Tag Archives: DC

On The Mythical Boyfriend, and the “Best Part” of Having One

The other day, I had a long overdue Skype date with my good friend A—the one who I was close with in DC and who, after quitting her job over a year ago, has been hopping all over the US, Southeast Asia, and now Europe.

(Sidenote: I “hear”—both literally and philosophically—those complaints about the “alphabet soup” in my last post. Forgive me for now: the initial system isn’t ideal, but I haven’t got anything better. Open to suggestions!)

A few short emails aside, it’d been a long time since we’d really caught up: I’d missed her call when she’d tried to reach me, about five months ago, before leaving her for her latest jaunt—I was on my first date with D.

“So,” she said. “What’s your favorite part about having a boyfriend?”

This caught me off guard: pretty sure no one, as yet, has asked me this particular question.

But if anyone were to ask it, it would certainly be A. This is how we talk. Like me, she’s spent most of her life without a boyfriend, save one epic live-in relationship whose rise and fall I intimately witnessed.

Several months into the “rise” of that situation, A would frequently turn to me, interrupting herself from work or exercise or unrelated topic of conversation, flare her big green eyes wide and say, voice completely flat, “I cannot believe I have a boyfriend.”

“I know,” I’d say. “It’s amazing!”

“It is amazing,” she’d reply. “It is just so strange to use that word!”

In other words, we use the word “boyfriend” as though referring to some sort of mythic or exotic species– because to us, they have been. Like Gila Monsters or wild parrots: oft talked about, occasionally spotted, rarely materializing for long.

When she asked the question—what my “favorite part” is—I stumbled through a scattered list of seemingly reasonable replies.

“It’s nice to have an intimate confidant,” I said. “And someone to cuddle with. And someone to just chill and watch movies with.” I paused. “And he cooks!”

All of which is true. But in our post-Skype email exchange, A answered the question herself: “You seem so happy and relaxed,” she wrote. “I think boyfriends are amazing for us as women. They calm us down so much!”

How’s that for anti-feminist? But bear with me. And A.

Certainly, relationships bring their share of anxiety and stress. My stubborn sleeping problems haven’t disappeared, for example. And as I’ve written, things, generally, are as they were before.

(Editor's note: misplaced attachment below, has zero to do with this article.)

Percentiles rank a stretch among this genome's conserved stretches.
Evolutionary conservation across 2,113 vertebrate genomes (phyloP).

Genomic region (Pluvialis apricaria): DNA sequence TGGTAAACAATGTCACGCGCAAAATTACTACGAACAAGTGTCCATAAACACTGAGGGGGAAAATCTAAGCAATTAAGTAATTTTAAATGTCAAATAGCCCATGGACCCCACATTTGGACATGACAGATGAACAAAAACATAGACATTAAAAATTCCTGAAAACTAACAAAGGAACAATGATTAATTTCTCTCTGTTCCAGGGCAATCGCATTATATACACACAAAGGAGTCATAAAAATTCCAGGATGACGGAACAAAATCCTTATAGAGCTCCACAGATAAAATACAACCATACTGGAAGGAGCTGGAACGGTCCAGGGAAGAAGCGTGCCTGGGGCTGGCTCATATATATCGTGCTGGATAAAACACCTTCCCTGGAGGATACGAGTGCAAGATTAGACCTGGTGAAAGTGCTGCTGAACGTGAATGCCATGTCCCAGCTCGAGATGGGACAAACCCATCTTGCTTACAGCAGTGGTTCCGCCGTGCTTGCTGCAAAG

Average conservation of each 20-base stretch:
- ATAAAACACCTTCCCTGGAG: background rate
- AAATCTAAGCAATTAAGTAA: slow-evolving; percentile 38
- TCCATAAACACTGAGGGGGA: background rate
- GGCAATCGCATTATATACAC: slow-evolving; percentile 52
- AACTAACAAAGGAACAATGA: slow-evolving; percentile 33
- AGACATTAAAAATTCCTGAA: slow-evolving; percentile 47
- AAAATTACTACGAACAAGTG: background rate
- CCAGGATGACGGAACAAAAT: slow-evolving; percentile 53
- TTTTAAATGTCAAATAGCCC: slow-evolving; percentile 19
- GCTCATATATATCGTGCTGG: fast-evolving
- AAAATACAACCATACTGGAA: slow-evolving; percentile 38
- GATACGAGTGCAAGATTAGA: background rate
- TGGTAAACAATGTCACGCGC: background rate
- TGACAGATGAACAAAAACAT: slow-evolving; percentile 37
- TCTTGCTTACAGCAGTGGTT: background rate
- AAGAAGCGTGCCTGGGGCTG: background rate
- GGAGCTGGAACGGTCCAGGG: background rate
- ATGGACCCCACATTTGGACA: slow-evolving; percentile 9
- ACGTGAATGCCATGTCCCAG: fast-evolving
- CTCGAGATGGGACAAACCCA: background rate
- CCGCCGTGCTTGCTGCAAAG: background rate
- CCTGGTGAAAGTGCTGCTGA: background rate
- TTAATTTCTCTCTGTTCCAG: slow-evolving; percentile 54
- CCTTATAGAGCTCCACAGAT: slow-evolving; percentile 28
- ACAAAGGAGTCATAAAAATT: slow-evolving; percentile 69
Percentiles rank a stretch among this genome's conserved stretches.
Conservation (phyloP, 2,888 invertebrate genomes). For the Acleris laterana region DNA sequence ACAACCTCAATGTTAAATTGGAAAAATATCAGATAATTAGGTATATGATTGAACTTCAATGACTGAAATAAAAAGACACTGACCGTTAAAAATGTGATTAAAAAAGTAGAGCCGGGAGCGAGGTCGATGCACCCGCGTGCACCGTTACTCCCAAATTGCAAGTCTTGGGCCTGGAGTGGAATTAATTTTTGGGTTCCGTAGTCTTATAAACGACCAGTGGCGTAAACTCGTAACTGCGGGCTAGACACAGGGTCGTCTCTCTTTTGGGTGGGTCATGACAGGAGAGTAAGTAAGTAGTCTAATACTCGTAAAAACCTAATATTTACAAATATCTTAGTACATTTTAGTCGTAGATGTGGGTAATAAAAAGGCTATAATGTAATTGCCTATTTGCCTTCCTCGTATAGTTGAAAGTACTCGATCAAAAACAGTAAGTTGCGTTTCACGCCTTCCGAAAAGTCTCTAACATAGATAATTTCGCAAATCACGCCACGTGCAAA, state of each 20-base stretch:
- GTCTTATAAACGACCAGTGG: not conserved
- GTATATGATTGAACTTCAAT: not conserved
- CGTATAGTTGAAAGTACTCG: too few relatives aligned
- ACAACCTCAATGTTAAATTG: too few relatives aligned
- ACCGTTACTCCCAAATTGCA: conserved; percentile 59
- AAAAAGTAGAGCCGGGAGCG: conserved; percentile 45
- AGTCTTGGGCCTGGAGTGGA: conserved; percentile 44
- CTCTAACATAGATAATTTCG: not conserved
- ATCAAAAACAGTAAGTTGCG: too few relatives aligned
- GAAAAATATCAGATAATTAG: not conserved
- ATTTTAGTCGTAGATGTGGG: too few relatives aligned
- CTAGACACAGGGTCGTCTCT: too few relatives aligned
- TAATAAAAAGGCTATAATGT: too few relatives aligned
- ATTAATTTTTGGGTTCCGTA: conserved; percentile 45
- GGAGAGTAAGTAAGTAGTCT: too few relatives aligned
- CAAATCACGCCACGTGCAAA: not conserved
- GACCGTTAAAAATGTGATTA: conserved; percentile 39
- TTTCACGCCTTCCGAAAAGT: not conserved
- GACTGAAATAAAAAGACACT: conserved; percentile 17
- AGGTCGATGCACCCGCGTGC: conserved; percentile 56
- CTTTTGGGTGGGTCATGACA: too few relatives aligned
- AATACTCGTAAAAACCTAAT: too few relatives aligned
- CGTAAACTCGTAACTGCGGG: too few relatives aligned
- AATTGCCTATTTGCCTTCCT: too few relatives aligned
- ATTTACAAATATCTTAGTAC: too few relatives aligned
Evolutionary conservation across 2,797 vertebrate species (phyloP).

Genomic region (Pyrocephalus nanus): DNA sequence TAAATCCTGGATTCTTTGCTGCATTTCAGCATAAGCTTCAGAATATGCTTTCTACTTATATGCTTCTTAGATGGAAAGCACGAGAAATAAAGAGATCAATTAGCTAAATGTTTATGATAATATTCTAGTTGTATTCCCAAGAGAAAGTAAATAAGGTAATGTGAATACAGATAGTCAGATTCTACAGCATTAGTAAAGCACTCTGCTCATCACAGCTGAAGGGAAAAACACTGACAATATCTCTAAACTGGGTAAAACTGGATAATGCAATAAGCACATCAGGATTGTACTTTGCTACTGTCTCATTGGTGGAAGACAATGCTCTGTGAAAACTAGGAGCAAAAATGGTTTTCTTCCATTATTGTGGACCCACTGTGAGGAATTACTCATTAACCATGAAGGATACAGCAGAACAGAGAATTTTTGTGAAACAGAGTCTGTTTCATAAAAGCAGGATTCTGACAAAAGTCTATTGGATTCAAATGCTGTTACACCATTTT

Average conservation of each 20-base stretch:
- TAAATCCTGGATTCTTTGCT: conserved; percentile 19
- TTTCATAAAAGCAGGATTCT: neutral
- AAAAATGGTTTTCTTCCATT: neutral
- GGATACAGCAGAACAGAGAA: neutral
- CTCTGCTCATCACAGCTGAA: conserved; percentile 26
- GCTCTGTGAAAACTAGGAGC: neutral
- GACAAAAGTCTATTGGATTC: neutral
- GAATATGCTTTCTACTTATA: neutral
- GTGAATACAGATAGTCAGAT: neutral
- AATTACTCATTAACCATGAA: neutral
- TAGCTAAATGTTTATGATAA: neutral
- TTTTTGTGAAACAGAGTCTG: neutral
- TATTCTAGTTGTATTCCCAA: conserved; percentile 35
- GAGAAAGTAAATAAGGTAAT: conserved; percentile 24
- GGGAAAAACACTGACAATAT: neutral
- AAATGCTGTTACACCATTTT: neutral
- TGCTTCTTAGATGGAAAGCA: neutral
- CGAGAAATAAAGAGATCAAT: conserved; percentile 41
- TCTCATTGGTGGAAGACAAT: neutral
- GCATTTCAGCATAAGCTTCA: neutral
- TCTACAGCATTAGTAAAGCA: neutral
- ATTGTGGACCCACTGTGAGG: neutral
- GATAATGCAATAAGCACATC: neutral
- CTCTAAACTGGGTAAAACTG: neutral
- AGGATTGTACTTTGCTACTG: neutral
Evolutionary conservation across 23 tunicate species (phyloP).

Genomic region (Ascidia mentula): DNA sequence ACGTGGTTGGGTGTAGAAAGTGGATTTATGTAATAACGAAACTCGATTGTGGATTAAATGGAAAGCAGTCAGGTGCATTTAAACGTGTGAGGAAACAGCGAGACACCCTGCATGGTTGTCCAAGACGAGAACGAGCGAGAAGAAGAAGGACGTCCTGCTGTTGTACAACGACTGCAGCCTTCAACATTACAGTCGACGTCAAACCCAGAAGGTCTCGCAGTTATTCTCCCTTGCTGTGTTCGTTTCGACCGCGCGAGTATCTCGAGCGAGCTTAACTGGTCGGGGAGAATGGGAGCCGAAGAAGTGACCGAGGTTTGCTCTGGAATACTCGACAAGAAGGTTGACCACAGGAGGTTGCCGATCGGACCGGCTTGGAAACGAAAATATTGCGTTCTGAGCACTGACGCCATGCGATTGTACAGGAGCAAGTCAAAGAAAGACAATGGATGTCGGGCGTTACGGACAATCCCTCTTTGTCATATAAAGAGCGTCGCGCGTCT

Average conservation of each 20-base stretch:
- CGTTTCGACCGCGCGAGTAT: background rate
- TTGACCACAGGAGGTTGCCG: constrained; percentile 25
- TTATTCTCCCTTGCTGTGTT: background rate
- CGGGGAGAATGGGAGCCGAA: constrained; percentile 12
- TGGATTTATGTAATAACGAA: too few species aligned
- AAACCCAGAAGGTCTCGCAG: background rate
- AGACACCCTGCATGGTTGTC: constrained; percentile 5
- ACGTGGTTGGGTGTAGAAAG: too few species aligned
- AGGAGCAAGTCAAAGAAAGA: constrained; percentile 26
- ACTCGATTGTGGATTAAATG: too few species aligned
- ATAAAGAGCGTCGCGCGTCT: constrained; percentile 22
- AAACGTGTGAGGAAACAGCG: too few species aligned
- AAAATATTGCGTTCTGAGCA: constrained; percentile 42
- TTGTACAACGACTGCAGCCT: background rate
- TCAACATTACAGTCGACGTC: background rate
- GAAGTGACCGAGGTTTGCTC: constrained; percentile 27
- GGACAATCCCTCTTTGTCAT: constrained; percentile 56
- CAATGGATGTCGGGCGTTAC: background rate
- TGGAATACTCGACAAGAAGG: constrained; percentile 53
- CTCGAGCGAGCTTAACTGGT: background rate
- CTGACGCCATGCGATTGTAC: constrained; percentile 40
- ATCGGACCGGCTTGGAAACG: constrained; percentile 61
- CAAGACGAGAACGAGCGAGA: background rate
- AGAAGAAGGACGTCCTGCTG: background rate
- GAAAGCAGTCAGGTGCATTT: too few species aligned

But it’s true: there is a way in which I am more relaxed then I was when I was single.

When you aren’t with someone and you’d like to be, there’s a sort of weight that bears down on you. A sense of obligation, a pressure, a sense that you always ought to be making an effort to meet someone.

At times, I found online dating a good solution for that: I could tell myself that I was “making an effort” while still staying home with popcorn and Tina Fey most Saturday nights.

But even then, I felt it. And don’t get me wrong, I am a social person. I like being around people, I like to go out—sometimes, not too often, and rarely past midnight (sorry, I’m over twenty-five and an insomniac). But I don’t like to feel like I have to. And when I was single, I often felt like I had to.

I don’t mean to imply this is true for everyone, because I know it’s not. But I always remember the Friday afternoon a few years back when, post-show, I wandered around my workplace surveying colleagues about whether I should bus it from DC to New York for the weekend just to attend a friend’s birthday party.

“Go!” One of them demanded. “You should always go to parties! You might meet your husband!”

(For the record, I did go, and—so far as I know—did not meet my husband. Or anyone else, so far as I can remember, particularly interesting. But at least I won’t have to wonder…or something.)

You see what I mean. There’s a persistent stress: a feeling that you should always be trying, that you should always be looking.

Obviously, being in a relationship doesn’t mean I’ve stopped looking forever—D and I are far from that level of certainty or commitment.

But it does mean I’ve stopped looking for now. And that, it turns out, is a very relaxing thing.

 

 

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Why We Should Still Talk, Even When We’re Attached